Less surprising was the fact that breweries would probably make the list too; I can think of a few beer brands that have been around for more than a couple of centuries.

Perhaps the best example of this is Guinness – a brand which, fittingly, celebrates its 250th birthday this week.

It’s by no means the world’s oldest beer brand, but it’s certainly one of the most widely recognised; indeed, it enjoys such cult status that people happily wear Guinness T-shirts, even if they’re not big fans of the drink.

So what is it that has helped Guinness to survive and continue growing for so long, and what can other brands learn from its success?

Here are a few thoughts:

The brand is a story

Many people still believe that the recipe for Guinness was discovered by accident when Arthur accidentally burnt a batch of his normal brew. The story goes that he sold this batch at a discount to porters at the local docks, who all came back asking for more. Regardless of whether this story is true*, it’s exactly the kind of trivia that the brand’s core consumers love to share in pubs and bars, inspiring talkability at the point of purchase and consumption.

In a similar vein, I’ve heard many people retell the more accurate story that Guinness was regularly prescribed to new mothers, people who gave blood, those with heart conditions, and for a variety of other ailments. A variety of functional qualities, not least the drink’s high iron content, mean that many people still believe the brand’s historic claim that “Guinness is Good For You.”

The product is highly distinctive

In a market saturated with hundreds of lager brands that all look, smell, and taste the same, Guinness offers something different. It’s thick, dark, and bitter, and as a consequence, it stands apart from all the competing offers at the bar.

What’s more, outlets invariably serve Guinness in distinctive, branded glassware – vessels so prized that drinkers often ‘forget’ to return them once they’ve finished their pint.

It’s part of numerous consumption rituals

To many people, Guinness is Ireland, and vice versa. Every year, people make a point of visiting bars on March 17th to drink a Guinness in honour of St Patrick. A good proportion of them will do so in an Irish Pub – another ‘brand’ which has successfully travelled the globe, invariably taking Guinness with it.

And then there’s the product ritual itself. The real Guinness pour – ’119.53 seconds to perfection’ – is a brand ritual like no other. It’s an unparalleled intangible social object, reinforced by barstaff and brand fans the world over. Not only is the ritual observed, but people share the story themselves, citing the brand’s famous “good things come to those who wait” explanation.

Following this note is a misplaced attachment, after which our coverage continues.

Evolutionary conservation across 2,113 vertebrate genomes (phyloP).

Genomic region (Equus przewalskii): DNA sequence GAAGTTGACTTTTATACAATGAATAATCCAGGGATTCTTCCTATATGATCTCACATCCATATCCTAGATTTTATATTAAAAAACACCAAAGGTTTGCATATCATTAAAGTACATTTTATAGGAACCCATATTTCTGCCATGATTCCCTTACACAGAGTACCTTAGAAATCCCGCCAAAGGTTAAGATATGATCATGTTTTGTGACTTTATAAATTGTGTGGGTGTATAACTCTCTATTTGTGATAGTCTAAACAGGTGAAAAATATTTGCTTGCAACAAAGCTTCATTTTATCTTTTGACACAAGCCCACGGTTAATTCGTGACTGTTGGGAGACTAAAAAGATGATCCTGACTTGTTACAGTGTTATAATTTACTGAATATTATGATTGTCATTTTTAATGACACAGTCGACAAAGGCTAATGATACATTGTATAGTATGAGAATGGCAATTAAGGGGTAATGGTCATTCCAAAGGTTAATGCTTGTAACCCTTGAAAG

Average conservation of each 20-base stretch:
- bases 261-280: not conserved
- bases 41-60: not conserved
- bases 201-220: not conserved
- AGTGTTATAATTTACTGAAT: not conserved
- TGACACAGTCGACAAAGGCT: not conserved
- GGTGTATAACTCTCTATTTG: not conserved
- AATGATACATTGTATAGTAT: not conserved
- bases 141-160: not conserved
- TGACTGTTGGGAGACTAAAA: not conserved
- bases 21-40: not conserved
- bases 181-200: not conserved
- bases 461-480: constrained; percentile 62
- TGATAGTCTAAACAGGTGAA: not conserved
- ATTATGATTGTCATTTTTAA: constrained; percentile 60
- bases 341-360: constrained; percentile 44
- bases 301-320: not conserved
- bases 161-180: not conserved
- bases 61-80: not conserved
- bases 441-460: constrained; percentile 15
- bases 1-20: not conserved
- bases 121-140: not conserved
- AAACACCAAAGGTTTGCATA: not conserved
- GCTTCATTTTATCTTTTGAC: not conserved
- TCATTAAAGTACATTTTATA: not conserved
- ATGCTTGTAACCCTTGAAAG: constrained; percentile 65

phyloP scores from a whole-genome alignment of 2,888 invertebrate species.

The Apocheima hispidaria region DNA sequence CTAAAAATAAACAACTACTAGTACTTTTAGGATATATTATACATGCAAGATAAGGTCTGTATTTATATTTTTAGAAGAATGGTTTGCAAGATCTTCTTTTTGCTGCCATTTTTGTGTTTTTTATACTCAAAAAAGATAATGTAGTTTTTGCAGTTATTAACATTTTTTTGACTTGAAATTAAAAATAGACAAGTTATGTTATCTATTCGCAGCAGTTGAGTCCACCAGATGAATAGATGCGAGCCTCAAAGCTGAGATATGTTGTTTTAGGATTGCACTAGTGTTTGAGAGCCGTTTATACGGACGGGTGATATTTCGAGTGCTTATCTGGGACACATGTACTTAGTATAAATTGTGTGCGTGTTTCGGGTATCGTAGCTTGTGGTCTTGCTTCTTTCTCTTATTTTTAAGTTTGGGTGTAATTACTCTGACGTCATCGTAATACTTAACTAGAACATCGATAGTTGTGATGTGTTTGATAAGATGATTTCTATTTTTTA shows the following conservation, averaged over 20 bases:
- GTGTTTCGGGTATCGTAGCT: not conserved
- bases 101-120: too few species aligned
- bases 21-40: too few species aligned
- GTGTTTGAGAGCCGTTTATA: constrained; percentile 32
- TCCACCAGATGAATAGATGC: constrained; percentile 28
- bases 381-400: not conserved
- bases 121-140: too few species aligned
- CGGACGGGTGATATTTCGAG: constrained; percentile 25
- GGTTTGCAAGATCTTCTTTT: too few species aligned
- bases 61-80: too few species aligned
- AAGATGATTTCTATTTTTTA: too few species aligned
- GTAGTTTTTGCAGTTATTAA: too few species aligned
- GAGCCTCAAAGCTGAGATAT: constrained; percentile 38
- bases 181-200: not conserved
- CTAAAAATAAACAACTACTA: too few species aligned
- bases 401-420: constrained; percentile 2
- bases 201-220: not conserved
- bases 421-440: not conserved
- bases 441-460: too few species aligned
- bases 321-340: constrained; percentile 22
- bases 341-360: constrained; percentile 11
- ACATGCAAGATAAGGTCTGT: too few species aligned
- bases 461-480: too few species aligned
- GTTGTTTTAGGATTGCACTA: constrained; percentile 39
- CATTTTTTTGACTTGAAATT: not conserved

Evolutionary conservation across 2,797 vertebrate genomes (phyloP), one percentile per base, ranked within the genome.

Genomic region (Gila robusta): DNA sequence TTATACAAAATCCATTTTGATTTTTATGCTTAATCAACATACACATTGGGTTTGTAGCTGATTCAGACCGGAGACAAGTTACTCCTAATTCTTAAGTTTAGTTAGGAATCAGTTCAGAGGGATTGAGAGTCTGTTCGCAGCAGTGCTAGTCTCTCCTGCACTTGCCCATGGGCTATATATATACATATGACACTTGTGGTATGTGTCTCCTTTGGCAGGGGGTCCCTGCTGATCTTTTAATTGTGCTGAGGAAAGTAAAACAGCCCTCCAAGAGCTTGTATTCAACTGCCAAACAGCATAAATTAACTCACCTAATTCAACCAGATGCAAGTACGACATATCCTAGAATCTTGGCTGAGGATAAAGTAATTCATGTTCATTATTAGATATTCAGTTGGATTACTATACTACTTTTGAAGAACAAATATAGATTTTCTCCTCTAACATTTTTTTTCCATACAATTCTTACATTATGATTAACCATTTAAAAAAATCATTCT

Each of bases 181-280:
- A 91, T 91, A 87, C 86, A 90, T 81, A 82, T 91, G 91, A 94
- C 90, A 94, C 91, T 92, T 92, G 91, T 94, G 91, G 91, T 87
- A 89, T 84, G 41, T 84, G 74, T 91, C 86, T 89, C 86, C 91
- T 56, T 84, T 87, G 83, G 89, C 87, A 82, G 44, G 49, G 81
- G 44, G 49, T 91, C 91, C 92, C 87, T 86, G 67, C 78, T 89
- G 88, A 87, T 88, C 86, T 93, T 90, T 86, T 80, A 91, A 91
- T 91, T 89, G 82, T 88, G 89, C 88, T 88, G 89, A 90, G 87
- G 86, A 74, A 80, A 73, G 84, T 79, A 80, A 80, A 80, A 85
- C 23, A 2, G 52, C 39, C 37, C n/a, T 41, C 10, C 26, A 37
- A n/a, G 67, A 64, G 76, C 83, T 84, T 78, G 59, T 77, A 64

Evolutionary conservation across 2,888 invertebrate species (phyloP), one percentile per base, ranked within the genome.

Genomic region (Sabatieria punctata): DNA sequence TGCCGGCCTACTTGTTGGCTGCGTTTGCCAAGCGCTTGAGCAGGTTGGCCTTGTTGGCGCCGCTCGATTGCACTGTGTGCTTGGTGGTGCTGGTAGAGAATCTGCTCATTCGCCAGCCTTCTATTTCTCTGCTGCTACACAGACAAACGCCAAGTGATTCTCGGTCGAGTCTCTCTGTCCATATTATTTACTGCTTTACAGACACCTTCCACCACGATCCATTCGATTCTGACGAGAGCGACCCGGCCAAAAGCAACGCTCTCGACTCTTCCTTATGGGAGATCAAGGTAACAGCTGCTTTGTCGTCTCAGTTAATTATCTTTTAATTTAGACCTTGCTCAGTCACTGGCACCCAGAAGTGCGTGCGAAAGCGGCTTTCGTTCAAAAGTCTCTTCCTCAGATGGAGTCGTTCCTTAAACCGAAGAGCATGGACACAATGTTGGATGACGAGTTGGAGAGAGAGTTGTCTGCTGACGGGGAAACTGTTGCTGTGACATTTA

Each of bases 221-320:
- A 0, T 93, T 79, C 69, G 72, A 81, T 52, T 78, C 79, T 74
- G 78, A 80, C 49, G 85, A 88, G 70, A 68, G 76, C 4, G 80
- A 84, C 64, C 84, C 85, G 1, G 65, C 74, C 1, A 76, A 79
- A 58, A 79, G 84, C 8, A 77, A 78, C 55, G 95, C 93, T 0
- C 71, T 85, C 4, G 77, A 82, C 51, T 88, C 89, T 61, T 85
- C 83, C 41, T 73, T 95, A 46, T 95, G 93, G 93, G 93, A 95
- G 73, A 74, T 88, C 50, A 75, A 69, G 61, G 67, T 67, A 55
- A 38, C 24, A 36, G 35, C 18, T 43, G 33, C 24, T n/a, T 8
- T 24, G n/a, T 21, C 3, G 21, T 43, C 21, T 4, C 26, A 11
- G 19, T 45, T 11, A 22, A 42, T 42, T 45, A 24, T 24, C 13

Crucially, consumers can be a part of all these occasions – indeed, the brand is often merely a facilitator in their occasions – and that draws people deeper into the brand’s franchise.

It delivers a strong expressive (emotional) benefit

Guinness is often seen as a ‘real man’s beer’. The strong, bitter taste takes some getting used to, and more than a couple of pints in one sitting requires determination. The associations vary subtly by culture, but most relate to strength, courage, and masculinity, as well as a sense of mystery and intrigue.

It delivers inconic communications

The brand has built on its talkability through a long-standing association with iconic advertising. From the famous “Guinness is Good For You” slogan and the instantly recognisable toucan, to more modern incarnations such as the Rutger Hauer “Pure Genius” campaign and the award-winning surfer (both below), Guinness’s advertising regularly inspires conversations.

Guinness toucan

It’s an experience

It’s hard to rush Guinness, even if you could find a reason to want to. It’s a stout that’s meant to be savoured, not guzzled. The rituals, the distinctive glassware, the experiential settings all combine to make a Guinness so much more than a “quick pint”. Because of this, Guinness actually helps the drinker to slow down, which makes it a relevant choice at the end of a long day.

It’s tasty

While taste is a matter of subjective interpretation, it’s unlikely the brand would sell 1 billion pints around the world each year if it didn’t tickle the right taste buds. And that makes a big difference; no matter how much hype surrounds a brand, if it delivers fundamental utility, it stands a better chance of surviving in the long run.

I’m sure I won’t be alone in raising a glass (or two) in celebration of the Dark Black on September 24th.

*Apparently this story is pure legend, but I think I’ll stick with it anyway.
Remember that alcohol is only fun in moderation – don’t ruin the occasion by having too much.